interoperability ChristinaMany EdClusters don’t have dedicated funding sources for their cluster staff or operations. Through a breakout session on Sustainable Operations led by Digital Promise’s Sara Schapiro, participants identified unique sources of funding to meet their needs – whether traditional grants or in-kind donations of space and supplies. A Digital Promise tool helped them consider how to craft their asks to align with donor and EdCluster goals. Many EdClusters shared pain points but also creative approaches to sustaining their work.

Ryan Coon of the The Sprout Fund walked participants through a Storytelling exercise to distill communication goals and targets, identify the storytelling assets in their community, and evaluate the best modes for Compelling Communications.

Matt Hannigan, also of the Sprout Fund, and Dana Borrelli-Murray of the Highlander Institute, worked with a Digital Promise Stakeholder Engagement tool to help EdClusters identify, categorize, and target outreach to the stakeholders in their region.

David Fu and Malliron Hodge of 4.0 Schools and Katie Boody of the Kansas City Lean Lab shared ways to Program your Cluster with Shark Tanks, Classes, Startup Weekends, and more.

Dana Borrelli-Murray of the Highlander Institute and Rich Overmoyer and Chelsea Burket of Fourth Economy Consulting, discussed the recently-completed economic impact study for the Rhode Island EdCluster and what implications other clusters can consider relevant to regional Economic Development.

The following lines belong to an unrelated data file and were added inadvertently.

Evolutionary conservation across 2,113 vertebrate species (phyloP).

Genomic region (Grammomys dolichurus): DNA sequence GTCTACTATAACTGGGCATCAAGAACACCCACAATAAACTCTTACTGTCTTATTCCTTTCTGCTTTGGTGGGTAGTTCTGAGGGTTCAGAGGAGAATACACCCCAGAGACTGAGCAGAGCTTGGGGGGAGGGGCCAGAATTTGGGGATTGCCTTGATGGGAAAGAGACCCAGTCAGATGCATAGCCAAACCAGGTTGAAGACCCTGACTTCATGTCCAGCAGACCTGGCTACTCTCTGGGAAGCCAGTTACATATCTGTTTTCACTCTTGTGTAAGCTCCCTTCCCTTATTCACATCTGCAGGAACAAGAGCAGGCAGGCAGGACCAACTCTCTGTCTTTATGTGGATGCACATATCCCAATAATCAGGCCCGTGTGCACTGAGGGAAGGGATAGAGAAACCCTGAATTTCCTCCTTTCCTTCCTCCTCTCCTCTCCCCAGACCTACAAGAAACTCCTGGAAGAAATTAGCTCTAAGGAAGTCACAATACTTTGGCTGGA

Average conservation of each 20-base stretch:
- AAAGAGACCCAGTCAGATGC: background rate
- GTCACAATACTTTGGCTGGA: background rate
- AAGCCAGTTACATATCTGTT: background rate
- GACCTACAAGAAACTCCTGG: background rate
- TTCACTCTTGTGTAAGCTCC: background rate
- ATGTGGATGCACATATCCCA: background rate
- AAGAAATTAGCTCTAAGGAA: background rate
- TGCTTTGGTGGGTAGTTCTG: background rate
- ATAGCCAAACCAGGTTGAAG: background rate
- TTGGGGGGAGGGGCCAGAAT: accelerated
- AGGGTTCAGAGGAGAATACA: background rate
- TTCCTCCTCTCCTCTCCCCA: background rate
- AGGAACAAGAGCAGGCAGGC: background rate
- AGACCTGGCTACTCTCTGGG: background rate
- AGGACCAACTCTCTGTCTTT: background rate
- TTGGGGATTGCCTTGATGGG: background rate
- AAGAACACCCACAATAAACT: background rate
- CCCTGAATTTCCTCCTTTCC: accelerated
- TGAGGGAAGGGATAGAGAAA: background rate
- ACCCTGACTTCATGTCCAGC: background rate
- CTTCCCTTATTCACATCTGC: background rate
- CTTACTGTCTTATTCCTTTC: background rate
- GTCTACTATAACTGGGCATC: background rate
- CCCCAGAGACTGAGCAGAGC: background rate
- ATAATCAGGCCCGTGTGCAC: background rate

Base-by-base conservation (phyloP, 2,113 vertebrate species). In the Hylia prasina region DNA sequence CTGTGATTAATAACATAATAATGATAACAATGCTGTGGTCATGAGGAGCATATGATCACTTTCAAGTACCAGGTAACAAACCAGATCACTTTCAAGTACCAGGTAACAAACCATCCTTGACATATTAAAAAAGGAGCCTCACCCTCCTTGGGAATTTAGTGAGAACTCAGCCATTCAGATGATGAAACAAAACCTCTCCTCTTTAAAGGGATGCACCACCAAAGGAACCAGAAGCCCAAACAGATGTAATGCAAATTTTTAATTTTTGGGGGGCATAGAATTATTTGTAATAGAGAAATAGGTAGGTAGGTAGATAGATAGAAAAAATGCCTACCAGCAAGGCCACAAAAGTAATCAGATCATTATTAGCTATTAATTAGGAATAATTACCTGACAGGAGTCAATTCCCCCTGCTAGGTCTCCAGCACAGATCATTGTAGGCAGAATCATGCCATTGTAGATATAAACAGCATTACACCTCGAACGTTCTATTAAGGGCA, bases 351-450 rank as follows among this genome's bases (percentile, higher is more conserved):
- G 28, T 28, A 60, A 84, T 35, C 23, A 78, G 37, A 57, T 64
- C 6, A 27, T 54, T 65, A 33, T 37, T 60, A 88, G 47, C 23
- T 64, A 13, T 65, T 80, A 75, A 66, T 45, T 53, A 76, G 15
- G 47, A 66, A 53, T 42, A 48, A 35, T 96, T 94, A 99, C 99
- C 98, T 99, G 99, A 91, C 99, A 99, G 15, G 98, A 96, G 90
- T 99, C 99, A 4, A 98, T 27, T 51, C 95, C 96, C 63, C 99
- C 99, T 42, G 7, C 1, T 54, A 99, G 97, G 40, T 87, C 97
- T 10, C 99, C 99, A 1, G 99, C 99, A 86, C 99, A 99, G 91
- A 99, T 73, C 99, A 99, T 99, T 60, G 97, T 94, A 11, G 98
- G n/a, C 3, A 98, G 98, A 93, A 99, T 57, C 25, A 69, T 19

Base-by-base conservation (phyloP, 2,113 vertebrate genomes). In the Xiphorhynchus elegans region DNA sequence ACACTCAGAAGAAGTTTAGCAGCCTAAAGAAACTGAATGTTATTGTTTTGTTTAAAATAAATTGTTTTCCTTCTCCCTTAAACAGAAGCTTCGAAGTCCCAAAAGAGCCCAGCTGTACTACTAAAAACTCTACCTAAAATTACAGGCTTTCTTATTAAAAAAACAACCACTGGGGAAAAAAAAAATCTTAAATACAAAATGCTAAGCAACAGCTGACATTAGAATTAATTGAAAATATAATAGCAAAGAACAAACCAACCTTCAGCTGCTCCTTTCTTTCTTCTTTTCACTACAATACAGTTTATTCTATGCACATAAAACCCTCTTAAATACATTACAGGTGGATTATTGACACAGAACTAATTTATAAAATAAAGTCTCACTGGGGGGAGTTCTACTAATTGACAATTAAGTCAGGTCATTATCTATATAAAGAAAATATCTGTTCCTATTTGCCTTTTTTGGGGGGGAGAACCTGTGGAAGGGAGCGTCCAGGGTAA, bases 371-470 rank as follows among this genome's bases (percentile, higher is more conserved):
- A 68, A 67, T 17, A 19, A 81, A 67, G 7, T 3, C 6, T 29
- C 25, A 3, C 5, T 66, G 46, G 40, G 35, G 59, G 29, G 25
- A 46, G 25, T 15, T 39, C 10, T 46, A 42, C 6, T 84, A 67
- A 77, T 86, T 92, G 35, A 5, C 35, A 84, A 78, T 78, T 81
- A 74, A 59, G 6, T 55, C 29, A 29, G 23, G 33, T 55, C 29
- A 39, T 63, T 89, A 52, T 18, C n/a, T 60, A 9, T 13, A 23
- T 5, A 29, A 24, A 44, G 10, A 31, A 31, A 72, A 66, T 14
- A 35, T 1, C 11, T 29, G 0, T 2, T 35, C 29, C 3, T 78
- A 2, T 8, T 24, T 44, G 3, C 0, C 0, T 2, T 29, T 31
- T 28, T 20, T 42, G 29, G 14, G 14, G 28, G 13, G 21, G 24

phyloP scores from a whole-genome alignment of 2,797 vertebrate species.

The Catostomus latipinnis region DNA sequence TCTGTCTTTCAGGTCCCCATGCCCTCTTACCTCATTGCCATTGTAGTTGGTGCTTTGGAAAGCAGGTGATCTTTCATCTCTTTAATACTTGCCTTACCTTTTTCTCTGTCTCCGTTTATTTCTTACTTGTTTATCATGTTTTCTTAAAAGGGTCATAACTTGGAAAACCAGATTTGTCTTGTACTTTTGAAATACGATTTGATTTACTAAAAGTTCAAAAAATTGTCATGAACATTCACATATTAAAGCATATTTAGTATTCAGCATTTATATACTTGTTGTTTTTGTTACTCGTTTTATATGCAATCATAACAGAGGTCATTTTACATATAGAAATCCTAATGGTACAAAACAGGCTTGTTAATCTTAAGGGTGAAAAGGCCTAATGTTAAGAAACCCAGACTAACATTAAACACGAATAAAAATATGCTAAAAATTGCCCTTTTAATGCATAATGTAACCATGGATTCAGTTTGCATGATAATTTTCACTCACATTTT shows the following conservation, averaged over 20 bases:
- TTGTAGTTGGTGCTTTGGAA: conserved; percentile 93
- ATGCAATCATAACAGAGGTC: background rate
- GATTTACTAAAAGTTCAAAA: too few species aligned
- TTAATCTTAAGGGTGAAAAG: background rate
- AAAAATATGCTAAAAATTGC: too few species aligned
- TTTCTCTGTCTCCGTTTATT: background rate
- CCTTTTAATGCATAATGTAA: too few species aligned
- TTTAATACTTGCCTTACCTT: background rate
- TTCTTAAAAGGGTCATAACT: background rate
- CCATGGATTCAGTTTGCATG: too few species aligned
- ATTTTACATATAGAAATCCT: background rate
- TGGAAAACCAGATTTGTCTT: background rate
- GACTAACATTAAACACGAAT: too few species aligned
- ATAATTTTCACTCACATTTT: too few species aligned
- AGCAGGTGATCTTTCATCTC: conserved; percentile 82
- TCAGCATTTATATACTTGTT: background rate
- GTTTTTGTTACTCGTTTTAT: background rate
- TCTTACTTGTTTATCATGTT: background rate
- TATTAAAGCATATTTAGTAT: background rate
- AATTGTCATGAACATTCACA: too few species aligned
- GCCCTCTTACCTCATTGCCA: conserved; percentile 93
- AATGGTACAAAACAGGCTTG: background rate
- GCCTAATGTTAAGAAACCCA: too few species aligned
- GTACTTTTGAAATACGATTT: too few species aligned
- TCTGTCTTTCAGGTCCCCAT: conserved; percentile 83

Erin Mote of InnovateEDU and Brooklyn LAB School and Christina Quattrocchi of EdSurge intrigued participants with a breakout session on “Project Unicorn” in which they asked participants to explore the challenges and best practices of data interoperability through a newly-developed rubric.

Patti Constantakis and Susanne Nobles of Digital Promise as well as Karisa Tashijian of the Providence Public Library discussed ways to bring marginalized adult learners into the EdCluster ecosystem.

On Wednesday ahead of the convening, attendees also saw EdCluster partnerships and programming at work in Rhode Island through a series of site visits. They learned from a range of EduvateRI partners — from blended and personalized learning elementary schools to computer science high schools, from community-based design firms to local social enterprise accelerators, from cooking oil-powered buses to university-led virtual reality centers.

Site visit - page 6 - kids and adults looking at computer

Prioritizing Equity

A driving theme for #EdClusters16 was equity – noticing which voices were missing and figuring out how to bring more voices into the fold. We asked hard questions of each other and of ourselves. We inspired each other with stories of inclusive networks, breaking down barriers, and uncovering the strengths in all communities. We challenged each other — to move outside our comfort zones, to create safer spaces, to put our students at the center of our work, not just on the receiving end. And most of all, we committed. We committed not just to “inviting people to the table, but bringing the table to the people.” We committed to put equity at the heart of our work, both in our individual regions and as a primary goal for the national #EdClusters network.

The question of equity wound its way through many discussions at #EdClusters16, but the conversation was most visible in a panel moderated by Sunanna Chand of Pittsburgh’s Remake Learning Network, who asked panelists: How can EdClusters address issues of inequity?

Page 6 - equity panelJosh Schacter discussed how CommunityShare is giving kids in Tucson more equitable access to social capital and real-world learning experiences — and asked attendees to consider how to forge those connections in their own regions. Equity, he said, needs to not just be one panel in a conference, but it “needs to be part of every conversation.”